That is the reason why you find many big companies like microsoft rolling out updates/patches/fixes.

Hence, even if I get some solution to my problem (till now i dont feel that some shell coder will respond to my question) but one thing that I feel very sure about programming is:
It is a race between software engineers striving to build bigger and better idiot-proof programs, and the Universe trying to produce bigger and better idiots.

So far, the Universe is winning :-) (see no hard feelings).

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July 21, 2013 at 22:08:25
There's no specific need for a shell programmer to respond to your question. Your question could be answered by someone who has no programming experience.

Your question boils down to "should I apply error checking where/when the error occurred or only check at the end of the script where I have no idea what portion of the script failed and hence won't know how to fix it?" The answer should be obvious.

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July 24, 2013 at 16:42:09
All I want to know is, the options available to determine whether a command or commands in the script (or the whole script) were executed successfully or not

We know that exit code $? becomes 0 on successful execution of command so,

1) What happens in the case of partial execution of command, for eg. If internet disconnects when command
"apt-get -y install elinks" is running.

what will be the value of $? in such a case? Is there any other way to find the status of command?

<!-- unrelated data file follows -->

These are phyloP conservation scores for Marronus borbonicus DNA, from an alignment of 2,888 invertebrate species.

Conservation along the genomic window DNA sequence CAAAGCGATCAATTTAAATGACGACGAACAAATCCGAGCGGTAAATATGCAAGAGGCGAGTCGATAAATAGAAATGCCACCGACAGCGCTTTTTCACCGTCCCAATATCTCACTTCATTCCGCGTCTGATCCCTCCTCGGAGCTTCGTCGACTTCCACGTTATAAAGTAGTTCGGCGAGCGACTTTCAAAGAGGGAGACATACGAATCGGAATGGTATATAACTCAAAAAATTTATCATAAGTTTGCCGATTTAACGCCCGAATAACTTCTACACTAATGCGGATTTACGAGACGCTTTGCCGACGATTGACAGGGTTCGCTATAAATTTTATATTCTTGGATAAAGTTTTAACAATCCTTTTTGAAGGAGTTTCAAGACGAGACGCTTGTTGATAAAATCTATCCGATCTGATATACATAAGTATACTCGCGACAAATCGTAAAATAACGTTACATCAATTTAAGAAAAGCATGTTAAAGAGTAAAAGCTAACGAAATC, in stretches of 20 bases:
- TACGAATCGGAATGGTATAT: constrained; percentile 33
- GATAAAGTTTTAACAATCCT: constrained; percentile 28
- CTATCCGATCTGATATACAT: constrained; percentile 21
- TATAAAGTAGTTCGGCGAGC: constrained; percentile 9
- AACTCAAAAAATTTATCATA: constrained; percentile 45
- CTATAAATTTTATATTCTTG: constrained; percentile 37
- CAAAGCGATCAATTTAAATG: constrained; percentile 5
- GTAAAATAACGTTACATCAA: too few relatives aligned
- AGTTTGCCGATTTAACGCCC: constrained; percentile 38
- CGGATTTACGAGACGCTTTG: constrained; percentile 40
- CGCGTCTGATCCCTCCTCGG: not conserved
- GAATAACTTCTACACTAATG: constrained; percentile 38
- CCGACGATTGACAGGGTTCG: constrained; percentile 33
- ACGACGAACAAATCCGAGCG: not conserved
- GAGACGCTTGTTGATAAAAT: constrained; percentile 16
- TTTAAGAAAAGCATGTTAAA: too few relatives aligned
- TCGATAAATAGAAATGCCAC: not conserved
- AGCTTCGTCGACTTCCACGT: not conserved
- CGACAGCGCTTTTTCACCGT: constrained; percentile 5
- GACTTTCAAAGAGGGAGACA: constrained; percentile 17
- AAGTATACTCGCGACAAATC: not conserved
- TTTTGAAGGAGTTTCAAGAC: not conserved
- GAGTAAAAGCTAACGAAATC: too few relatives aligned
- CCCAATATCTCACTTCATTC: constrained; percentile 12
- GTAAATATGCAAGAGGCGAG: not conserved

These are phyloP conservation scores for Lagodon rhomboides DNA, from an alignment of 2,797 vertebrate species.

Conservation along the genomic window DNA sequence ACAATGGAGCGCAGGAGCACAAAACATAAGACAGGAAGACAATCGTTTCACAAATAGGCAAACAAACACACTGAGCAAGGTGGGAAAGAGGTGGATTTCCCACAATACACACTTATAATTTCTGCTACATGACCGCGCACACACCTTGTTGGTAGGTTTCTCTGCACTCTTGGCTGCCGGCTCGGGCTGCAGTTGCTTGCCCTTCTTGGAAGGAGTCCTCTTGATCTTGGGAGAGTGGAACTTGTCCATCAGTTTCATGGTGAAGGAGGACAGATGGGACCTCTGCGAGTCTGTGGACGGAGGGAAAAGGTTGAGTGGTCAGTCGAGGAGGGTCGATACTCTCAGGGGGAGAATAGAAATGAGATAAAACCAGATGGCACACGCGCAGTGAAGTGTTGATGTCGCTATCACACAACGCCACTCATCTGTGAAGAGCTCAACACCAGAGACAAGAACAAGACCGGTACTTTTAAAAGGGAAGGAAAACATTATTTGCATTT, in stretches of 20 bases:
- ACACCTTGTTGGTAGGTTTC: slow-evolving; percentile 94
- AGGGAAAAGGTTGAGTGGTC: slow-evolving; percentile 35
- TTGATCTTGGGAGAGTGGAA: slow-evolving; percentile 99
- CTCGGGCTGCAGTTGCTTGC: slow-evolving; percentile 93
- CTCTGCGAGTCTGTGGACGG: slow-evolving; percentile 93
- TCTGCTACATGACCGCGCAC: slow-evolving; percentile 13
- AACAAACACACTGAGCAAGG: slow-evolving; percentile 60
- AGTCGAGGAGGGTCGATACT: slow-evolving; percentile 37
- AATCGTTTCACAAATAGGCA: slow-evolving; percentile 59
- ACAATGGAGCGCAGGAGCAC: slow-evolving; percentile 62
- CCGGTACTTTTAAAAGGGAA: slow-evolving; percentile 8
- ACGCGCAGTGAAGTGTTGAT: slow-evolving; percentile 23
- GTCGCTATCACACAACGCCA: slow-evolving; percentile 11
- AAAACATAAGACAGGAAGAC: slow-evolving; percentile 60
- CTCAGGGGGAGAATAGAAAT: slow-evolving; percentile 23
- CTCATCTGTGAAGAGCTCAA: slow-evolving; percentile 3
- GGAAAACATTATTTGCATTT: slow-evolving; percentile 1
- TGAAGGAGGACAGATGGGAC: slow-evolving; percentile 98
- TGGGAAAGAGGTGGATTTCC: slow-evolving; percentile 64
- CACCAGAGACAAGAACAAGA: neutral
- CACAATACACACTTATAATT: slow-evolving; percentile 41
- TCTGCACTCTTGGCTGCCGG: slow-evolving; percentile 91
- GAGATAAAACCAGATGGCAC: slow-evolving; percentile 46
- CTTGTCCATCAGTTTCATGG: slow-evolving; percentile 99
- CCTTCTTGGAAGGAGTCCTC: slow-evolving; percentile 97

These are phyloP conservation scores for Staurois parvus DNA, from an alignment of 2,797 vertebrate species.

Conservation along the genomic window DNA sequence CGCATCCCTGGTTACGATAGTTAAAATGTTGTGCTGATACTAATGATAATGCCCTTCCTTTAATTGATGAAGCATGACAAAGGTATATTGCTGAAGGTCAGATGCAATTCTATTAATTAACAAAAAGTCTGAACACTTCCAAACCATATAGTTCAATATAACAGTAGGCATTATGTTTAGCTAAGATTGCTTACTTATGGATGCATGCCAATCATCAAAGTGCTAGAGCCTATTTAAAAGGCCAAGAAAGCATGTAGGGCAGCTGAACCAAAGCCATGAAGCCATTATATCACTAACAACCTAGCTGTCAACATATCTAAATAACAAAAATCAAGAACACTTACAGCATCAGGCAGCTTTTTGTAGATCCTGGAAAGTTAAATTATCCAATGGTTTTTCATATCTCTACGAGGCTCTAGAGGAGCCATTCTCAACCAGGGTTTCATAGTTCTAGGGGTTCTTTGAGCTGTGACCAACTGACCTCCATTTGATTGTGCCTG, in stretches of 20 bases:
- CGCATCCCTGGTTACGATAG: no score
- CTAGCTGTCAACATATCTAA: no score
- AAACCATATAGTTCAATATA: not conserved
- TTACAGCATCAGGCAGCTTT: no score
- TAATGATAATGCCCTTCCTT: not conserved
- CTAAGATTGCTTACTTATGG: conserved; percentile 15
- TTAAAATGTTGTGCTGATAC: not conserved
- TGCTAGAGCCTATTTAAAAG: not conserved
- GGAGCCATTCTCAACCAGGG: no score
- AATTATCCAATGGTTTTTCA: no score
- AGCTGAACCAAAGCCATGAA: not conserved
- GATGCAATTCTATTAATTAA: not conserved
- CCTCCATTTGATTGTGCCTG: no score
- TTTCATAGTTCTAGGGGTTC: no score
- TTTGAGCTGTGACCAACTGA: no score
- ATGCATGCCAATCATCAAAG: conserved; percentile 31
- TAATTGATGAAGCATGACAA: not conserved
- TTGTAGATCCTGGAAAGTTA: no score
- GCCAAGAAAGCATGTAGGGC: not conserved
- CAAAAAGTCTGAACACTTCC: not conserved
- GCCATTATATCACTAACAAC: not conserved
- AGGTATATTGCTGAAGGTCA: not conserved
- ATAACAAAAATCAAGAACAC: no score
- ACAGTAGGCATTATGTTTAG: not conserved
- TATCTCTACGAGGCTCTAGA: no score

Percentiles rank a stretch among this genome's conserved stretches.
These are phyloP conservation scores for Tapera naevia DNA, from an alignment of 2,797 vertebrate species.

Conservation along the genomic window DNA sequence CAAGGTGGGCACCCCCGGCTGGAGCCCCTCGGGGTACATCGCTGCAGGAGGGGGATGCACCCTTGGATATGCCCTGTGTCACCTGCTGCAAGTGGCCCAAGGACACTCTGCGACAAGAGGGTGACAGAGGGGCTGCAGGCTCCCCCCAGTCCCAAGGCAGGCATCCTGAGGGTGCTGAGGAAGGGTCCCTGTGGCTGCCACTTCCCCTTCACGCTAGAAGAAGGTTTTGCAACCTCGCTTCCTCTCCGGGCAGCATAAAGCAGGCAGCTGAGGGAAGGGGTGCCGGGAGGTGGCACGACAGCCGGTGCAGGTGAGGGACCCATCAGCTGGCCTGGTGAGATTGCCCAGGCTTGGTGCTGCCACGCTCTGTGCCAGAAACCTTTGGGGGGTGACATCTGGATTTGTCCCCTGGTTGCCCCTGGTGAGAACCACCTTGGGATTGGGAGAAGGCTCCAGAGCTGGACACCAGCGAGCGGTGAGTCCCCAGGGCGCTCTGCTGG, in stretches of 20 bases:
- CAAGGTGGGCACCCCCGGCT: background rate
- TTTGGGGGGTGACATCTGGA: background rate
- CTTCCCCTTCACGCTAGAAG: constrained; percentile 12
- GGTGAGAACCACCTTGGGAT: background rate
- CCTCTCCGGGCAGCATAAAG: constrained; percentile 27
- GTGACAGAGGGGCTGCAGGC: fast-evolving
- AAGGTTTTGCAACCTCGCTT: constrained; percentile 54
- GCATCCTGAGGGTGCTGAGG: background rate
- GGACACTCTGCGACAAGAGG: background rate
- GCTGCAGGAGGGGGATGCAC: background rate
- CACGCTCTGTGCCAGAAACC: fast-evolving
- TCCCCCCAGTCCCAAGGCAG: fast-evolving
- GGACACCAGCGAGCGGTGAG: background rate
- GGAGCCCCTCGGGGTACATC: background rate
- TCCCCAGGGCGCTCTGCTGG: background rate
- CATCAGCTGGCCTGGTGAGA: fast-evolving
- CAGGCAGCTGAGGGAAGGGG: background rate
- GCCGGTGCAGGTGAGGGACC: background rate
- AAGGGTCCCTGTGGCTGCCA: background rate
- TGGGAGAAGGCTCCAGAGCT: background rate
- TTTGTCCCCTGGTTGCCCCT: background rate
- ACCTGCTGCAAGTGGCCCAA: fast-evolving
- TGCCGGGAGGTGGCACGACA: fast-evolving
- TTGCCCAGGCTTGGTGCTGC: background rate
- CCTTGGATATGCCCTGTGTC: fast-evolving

Is there a way to determine exit code of full shell script?

How can I think about designing a good program, if am still struggling with it's syntax?

A good tech support should always carefully read the problem and then make decisions:

1) Is the question within his/her area of interest or expertise.

2) One should not pick something which seems to be more interesting in the question, just for the sake of answering or to show off your IQ.

Questioner never post questions to challenge or to check the knowledge of a tech support?

3) Lastly, one should prepare answer according to the level of questioner?

For eg. nobody is interested in optimizing a program till basics of programming like syntax, control statements (If then else etc.), all types of variables, codes, etc. are clear in concept and well known.

So, (instead of being egostic) always look for simple things first, for eg. the code in my question stated above still contains syntax errors.

Computing.Net is a place where people don't post problems on to become software engineers.(even if there are some then they won't waste their precious time here)

If somebody is interested to know a little bit about shell programming to carry out a task then he will not join a institute which teaches perl or software engineering.

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July 28, 2013 at 20:51:23
to execute a shell script ./ in some cases just.(dot)

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January 11, 2014 at 11:23:22
I agree with Fishmonger, you need to errorcheck each command/line/call individually. If you want to know what commands failed by running 1 script : look at the output. If it doesn't show, write decent error handling. I don't see why you would want to add exitcodes. By far as I remember, any script fails at the very first exit to non-zero, and I don't see why any script would want to continue.

Hi there.